Certainly, the successes of the American Revolution cannot be traced back to the validity of an ideological position, but rather practical results. In this case, foreign powers, interested above all in geopolitical concerns, were crucial in turning the Revolution in the Americans’ favor. For example, the French offered decisive contributions in the crucial naval theatre, where the American forces were at a clear disadvantage to British sea power. Aptheker suggests that “it was the supreme consequence of naval power to the war which made the French contribution so decisive…France’s efforts were consequential in embarrassing England in terms of the European balance of power.” Furthermore, some of the contributions of the French included financial support and the participation of French troops. (Aptheker, 121) It is arguably such a contribution from foreign sources that has been overlooked in the more jingoistic discourses surrounding the Revolution.
This overlooked contribution is consistent with the U.S.’s own hesitance to accept foreign powers, a hesitancy that is understandable if we take seriously the narrative that a particular vision of freedom and the proper role of government played a key role in engendering the revolution: there was a danger that an alliance with another European power would merely lead to an exchange of intrusive governments. Certainly, France did approach this conflict from a perspective of geopolitics. Such an intervention would induce, from the French perspective, a clear shift in the “balance of power” within Europe through an almost proxy war in the United States. To the extent that the American Revolution was successful, France can be said to have clearly realized its geopolitical goals. Yet the relationship, clearly, did not develop in the form of a French dominance within the United States. This is not to suggest that the United States did not consider the French contributions insignificant. The treaty between the nations at the end of the conflict made clear that, from the American perspective, the “young republic places above all else fidelity and constancy in its engagements.” This marks a clear intent by the U.S. to maintain a friendly alliance with the French. Perhaps the fact that this “fidelity” did not develop into French dominance within the U.S. sphere is continuous with the initial thesis about the conceptual roots of the revolution as rooted in a notion of freedom and government: the replacing of one master for another would have marked a transgression of this basic position. In this sense, it can be considered that the somewhat ideological account of the American Revolution that emphasizes freedom is certainly not without merit, as it was arguably this conceptual commitment that above all informed relations between the U.S. and their allies both during and after the war of independence.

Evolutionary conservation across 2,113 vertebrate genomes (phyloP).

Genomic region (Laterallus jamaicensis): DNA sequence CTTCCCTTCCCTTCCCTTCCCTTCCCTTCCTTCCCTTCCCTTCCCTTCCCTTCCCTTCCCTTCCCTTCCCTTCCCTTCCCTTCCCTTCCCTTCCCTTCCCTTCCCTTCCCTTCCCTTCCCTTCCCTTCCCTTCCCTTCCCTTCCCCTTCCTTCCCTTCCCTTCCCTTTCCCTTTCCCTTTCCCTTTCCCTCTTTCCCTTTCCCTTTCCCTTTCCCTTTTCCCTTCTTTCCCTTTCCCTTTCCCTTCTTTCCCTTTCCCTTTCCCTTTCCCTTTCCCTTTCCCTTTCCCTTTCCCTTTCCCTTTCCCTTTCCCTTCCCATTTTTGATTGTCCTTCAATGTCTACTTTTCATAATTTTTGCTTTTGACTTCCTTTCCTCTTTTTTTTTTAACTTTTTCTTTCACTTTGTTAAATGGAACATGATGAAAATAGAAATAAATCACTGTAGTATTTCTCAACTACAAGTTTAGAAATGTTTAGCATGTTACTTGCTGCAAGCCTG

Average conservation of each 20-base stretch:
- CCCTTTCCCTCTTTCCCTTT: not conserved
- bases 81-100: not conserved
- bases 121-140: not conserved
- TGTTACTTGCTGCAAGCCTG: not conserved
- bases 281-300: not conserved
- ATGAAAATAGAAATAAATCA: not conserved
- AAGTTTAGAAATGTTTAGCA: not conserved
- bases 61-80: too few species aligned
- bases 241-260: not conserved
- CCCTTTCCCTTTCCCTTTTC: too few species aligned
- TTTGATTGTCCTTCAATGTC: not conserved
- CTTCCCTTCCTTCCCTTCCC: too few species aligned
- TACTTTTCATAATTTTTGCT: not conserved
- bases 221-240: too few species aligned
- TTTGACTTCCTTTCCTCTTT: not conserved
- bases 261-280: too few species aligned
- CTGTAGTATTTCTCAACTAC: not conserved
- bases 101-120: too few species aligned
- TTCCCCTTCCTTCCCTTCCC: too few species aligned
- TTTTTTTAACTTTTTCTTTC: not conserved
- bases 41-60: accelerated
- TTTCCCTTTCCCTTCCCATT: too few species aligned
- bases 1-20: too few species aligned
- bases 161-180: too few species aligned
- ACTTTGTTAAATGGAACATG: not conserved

Stuart Murray, Atlas of American History. (New York: Media Projects, 2005), 22.
 John C. Miller, Origins of the American Revolution. (Stanford, CA: Stanford University Press, 1959), 170.
 Alan Axelrod, The Real History of the American Revolution: A New Look at the Past. (New York: Sterling, 2007), 11.
 Herbert Aptheker, The American Revolution 1763-1783: A History of the American People. (New York: International Publishers, 1960), 121.
 Ibid., 121.
 James Breck Perkins, France in the American Revolution. (Whitefish, MT: Kessinger, 1995), 621.